The UN Secretary-General has presented an agenda that focuses on three priorities: weapons of mass destruction; conventional weapons; and new battlefield technologies.
He underscored the initiative’s basis in the 2030 Agenda, stressing the importance of disarmament for preventing and ending violence, supporting sustainable development and upholding the UN’s values and principles.
The Agenda document includes recommendations for how States can address disarmament and the SDGs.
24 May 2018: UN Secretary-General Antonio Guterres has announced a vision and agenda for global disarmament, aiming to eliminate nuclear arsenals and other deadly weapons around the world. He said the initiative has a strong basis in the 2030 Agenda for Sustainable Development, and that spending resources on weapons drains resources from sustainable development efforts.
Gueterres introduced the agenda in remarks at the University of Geneva, Switzerland, on 24 May 2018. It is also presented in a publication titled, ‘Securing Our Common Future,’ released on the same day.
Recalling that the UN was created with the goal of “eliminating war as an instrument of foreign policy,” Guterres noted that arms control continues to be “in the news everyday.” The Agenda will focus on three priorities: reducing and eliminating weapons of mass destruction, “to save humanity”; reducing and mitigating the impact of conventional weapons, “to save lives”; and addressing new battlefield technologies, “for future generations.”
Guterres explained that disarmament of nuclear, biological and chemical weapons can prevent and end violence, support sustainable development and support the UN’s values and principles. Observing that 15,000 nuclear weapons are stockpiled around the world, he said the world is “one mechanical, electronic or human error away from a catastrophe that could eradicate entire cities from the map,” and appealed to States with nuclear weapons to take action to avoid catastrophe. He called for the US and the Russian Federation to: resolve the dispute over the Intermediate-Range Nuclear Forces Treaty; to extend the New START Treaty on strategic offensive arms, which is scheduled to expire in three years; and to take new steps towards reducing nuclear stockpiles.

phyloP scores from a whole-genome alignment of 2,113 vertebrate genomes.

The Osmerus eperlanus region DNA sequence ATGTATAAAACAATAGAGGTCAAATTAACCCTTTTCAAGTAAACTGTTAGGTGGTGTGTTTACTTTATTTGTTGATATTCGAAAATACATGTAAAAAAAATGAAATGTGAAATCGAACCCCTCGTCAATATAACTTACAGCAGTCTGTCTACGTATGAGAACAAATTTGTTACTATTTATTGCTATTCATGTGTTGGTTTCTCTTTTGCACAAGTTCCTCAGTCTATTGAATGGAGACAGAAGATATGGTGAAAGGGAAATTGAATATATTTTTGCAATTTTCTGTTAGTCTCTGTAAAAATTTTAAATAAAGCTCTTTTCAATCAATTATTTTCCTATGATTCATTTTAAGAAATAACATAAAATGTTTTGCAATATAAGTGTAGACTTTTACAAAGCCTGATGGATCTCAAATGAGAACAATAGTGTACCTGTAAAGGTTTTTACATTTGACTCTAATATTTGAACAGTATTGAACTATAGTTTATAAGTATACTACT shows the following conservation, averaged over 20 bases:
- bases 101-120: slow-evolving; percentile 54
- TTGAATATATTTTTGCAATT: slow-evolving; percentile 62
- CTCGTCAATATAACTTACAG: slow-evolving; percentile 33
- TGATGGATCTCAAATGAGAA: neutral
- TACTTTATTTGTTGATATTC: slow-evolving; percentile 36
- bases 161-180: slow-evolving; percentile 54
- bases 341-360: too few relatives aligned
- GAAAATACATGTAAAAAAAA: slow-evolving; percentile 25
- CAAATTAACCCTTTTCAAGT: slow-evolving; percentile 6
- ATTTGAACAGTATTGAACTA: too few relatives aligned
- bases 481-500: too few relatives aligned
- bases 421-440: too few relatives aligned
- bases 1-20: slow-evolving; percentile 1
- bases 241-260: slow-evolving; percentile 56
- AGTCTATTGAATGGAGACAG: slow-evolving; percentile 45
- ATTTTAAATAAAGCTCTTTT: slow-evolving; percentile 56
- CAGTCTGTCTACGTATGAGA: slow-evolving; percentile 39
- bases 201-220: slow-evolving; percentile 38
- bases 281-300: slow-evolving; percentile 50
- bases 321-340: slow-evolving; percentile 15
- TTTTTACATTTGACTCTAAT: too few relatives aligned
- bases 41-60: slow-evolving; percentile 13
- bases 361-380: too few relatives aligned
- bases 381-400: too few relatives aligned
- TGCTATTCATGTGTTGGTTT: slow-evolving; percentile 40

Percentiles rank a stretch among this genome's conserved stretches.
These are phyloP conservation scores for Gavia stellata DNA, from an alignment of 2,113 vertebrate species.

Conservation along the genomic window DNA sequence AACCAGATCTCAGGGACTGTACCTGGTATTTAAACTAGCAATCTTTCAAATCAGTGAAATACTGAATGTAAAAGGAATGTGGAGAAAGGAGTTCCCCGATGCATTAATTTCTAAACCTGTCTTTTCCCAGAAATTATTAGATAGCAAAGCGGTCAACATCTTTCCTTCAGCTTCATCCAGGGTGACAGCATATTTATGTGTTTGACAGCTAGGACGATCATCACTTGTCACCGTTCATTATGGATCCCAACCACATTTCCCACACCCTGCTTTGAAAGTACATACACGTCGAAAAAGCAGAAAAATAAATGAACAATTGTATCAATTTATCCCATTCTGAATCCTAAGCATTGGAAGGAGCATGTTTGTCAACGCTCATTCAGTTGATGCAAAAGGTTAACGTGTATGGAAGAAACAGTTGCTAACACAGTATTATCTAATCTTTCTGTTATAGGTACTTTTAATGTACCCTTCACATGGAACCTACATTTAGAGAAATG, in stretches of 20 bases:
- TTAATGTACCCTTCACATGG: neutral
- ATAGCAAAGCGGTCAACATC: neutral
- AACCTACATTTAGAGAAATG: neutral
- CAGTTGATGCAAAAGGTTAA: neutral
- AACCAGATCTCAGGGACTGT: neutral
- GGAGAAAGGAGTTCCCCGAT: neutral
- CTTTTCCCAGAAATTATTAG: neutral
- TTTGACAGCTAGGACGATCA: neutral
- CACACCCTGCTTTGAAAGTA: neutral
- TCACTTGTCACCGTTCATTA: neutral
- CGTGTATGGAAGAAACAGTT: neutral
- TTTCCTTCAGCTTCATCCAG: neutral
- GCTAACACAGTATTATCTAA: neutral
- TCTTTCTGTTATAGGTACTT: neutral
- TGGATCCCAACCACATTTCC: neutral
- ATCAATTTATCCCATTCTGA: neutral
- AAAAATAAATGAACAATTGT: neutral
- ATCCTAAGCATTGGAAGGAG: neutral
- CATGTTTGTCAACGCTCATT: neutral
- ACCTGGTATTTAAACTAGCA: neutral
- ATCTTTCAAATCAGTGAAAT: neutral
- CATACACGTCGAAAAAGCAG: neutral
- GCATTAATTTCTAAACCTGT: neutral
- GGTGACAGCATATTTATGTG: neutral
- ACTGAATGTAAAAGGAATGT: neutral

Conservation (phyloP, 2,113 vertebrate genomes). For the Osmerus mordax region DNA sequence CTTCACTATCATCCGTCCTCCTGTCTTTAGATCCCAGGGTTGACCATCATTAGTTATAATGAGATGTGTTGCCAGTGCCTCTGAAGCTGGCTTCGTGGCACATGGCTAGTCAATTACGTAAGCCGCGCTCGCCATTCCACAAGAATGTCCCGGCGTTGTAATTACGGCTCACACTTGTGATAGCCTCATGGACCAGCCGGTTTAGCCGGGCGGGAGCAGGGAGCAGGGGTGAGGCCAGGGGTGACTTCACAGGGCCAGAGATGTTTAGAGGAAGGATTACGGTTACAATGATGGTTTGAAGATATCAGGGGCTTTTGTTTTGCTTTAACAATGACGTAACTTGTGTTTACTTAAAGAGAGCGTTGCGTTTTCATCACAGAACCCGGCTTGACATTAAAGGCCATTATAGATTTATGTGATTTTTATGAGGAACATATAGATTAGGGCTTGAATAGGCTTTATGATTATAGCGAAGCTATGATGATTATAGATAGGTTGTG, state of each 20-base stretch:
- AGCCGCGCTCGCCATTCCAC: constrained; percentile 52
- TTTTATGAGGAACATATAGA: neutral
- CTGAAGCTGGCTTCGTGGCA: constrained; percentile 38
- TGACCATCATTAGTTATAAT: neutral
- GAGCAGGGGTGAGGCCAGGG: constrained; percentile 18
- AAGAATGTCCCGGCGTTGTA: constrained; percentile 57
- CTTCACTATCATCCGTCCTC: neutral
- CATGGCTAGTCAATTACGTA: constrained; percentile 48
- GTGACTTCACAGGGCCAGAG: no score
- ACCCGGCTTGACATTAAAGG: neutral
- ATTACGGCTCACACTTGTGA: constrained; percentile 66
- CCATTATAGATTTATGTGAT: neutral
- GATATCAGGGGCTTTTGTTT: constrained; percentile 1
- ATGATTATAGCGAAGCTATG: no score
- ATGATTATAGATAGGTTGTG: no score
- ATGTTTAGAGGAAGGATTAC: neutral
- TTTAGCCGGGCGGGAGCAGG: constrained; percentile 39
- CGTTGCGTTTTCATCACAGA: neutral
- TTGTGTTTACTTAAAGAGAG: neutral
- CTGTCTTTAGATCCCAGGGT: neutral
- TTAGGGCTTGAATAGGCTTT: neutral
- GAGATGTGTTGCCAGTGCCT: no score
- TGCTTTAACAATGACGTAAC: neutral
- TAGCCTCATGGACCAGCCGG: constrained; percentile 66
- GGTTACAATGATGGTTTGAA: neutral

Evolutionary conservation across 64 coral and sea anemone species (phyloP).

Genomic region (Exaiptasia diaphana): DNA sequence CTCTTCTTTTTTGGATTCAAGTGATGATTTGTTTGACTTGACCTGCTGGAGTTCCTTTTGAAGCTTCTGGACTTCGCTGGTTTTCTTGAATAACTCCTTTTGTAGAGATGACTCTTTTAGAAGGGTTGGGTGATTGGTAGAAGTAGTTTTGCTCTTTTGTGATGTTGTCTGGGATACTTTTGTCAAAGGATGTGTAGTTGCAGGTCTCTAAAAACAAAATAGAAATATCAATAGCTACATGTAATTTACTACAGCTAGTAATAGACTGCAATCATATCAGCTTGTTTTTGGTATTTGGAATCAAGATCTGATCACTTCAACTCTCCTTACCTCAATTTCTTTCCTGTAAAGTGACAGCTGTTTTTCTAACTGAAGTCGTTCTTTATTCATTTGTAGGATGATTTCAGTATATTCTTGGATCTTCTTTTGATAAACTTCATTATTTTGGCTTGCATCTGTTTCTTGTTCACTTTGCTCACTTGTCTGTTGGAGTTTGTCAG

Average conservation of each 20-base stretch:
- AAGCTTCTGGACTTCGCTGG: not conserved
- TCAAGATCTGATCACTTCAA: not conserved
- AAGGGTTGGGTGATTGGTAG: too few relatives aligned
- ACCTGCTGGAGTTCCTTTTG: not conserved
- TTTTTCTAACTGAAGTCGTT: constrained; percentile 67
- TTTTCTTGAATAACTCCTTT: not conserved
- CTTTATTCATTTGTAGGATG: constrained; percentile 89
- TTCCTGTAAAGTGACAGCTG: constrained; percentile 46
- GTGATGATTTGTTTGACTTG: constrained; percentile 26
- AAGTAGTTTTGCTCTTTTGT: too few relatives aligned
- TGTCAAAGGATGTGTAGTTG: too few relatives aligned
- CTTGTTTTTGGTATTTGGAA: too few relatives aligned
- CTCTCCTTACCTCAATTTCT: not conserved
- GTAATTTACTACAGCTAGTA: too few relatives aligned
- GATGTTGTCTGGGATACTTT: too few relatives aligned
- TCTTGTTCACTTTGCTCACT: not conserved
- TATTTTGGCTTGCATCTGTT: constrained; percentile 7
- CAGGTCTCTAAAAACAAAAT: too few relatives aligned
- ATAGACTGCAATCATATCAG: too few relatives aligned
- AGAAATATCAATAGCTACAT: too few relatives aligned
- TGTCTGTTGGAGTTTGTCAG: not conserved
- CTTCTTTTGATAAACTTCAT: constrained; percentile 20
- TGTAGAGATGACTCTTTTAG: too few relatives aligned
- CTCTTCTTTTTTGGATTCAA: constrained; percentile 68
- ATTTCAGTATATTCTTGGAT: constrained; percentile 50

On small arms, the UN Secretary-General announced a new initiative to combat the illicit circulation and trade in small arms. He said he will dedicate resources within the Peacebuilding Fund to support government action on illicit small arms and light weapons.
On new technologies, Guterres urged the use of big data and analytics and artificial intelligence, among other new technological tools, to help combat and mitigate climate change, protect the environment and create conditions for development and growth for all. However, governments must improve oversight, transparency and accountability to ensure that science and technology is used for peaceful purposes, he said.
Guterres called for bringing back the “historical relationship between disarmament and development.”
The UN Secretary-General also highlighted linkages between the disarmament agenda and the 2030 Agenda for Sustainable Development, underscoring that “excessive spending on weapons drains resources for sustainable development” and is incompatible with creating inclusive, stable societies, strong institutions, effective democracy and governance and a culture of respect for human rights. The disarmament agenda underscores a “vast potential” to operationally link implementation of disarmament objectives with many SDGs, the report notes, arguing that such action can help to bring back the historical relationship between disarmament and development.
‘Securing Our Common Future’ explains that disarmament can support progress on SDG 16 (peace, justice and strong institutions), which includes targets on disarmament and arms regulations. In addition, it identifies connections between disarmament and SDG 3 (good health and well-being), SDG 4 (quality education), SDG 5 (gender equality), SDG 8 (decent work and economic growth), SDG 10 (reduced inequalities), SDG 11 (sustainable cities and communities), SDG 14 (life below water), SDG 15 (life on land) and SDG 17 (partnerships for the Goals).
On SDG 3, for example, the report cites armed violence as a leading cause of premature death, and argues that disarmament and arms control can reduce the impact of conflict on human health. Gender-responsive disarmament and arms control can reduce violence against women and girls, in line with SDG 5. Disarmament and arms control can support SDG 14 and SDG 15 by reducing the impact of weapons on the environment; previous testing and use of nuclear, chemical and biological weapons have contaminated the environment.
Linkages between the ‘Securing Our Common Future’ agenda and the SDGs are highlighted throughout the document, with specific recommendations for how States can address disarmament and the SDGs. [UN Press Release] [UN Secretary-General remarks] [Publication: Securing Our Common Future: An Agenda for Disarmament]